An example of Value Creation would be ‘HD graphics’ or ’16-bit graphics’ of the Xbox 360 or Genesis and SNES. An example of innovation without value would be the PS3 cramming in Blu-Ray, Cell processor, and all other sorts of things into the hardware creating a ridiculous price tag of $500-$600.
Let’s read on…
Our study shows that what separates winners from losers in creating blue oceans is neither bleeding-edge technology nor “timing for market entry.”
Stop the tape! Read that sentence again and again. Focus on the phrase ‘timing for market entry’.
This is from an Iwata Asks interview:
Then after development had advanced a bit, the 3D idea came up.
Yes. I think the timing was good. Some of the staff members around me were saying things like, “Today’s 3D LCDs really look good!” I thought so, too. I had a connection with 3D games anyway. After the development of Luigi’s Mansion16 for Nintendo GameCube was over, I was involved in the experiment of making a 3D version of it.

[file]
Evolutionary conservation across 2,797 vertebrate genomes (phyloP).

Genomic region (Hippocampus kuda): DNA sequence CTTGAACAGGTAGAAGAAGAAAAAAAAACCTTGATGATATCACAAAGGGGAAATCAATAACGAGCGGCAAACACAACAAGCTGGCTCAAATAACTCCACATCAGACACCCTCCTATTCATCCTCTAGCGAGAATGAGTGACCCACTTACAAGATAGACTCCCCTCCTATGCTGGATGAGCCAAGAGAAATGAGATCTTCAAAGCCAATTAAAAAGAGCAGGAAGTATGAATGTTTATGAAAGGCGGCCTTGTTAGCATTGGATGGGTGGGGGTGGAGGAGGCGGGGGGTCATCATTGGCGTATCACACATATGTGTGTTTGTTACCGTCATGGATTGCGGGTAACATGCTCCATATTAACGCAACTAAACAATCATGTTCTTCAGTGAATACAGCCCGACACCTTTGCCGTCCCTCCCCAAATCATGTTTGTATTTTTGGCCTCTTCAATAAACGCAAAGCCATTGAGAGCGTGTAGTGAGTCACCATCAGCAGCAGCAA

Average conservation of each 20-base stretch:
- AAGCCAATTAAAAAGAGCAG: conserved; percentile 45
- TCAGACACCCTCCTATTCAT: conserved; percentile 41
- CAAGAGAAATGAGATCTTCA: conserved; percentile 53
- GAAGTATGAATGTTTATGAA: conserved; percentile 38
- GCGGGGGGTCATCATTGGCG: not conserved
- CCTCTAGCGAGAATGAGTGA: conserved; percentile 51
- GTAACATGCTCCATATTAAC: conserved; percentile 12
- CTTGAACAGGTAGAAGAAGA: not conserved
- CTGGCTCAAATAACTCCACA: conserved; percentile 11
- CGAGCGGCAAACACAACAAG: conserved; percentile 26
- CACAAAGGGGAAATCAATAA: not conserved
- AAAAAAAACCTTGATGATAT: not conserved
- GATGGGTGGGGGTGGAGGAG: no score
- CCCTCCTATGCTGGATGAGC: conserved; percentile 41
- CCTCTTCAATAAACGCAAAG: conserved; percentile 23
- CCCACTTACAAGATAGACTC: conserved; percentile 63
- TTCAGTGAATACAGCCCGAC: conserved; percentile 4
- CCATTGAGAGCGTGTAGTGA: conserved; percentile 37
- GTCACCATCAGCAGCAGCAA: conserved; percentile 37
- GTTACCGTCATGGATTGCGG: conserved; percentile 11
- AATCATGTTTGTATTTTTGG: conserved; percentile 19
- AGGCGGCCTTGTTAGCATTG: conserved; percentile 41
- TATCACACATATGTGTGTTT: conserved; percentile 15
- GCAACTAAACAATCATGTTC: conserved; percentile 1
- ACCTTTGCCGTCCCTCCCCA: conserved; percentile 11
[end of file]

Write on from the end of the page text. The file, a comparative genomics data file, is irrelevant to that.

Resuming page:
This is direct contradiction of Value Innovation. He is directly saying ‘the timing was good for 3d’ which the Blue Ocean Strategy book directly says is not value innovation.
If you think I am putting this Iwata Asks out of context, consider what is said next:
Luigi’s Mansion 3D. Unfortunately, we never released it. 16. Luigi’s Mansion: An action-adventure game released simultaneously with the Nintendo GameCube™ system in September 2001.
Yeah. We tried fitting the Nintendo GameCube with a small, roughly four-inch, LCD that allowed you to enjoy Luigi’s Mansion in glasses-free 3D.
We showed that LCD as a reference exhibit at the 2002 E317, but kept the 3D aspect secret. I liked that, though. 17. E3 (Electronic Entertainment Expo): A video game-related trade show usually held in Los Angeles.
But we just couldn’t get past the problem of how to sell it.
Right. Liquid crystal was still expensive back then, and no matter how new an experience we could provide through the games, there would have been a need for players to buy the LCD as an accessory. There was even talk that it could turn out to be more expensive than the console itself!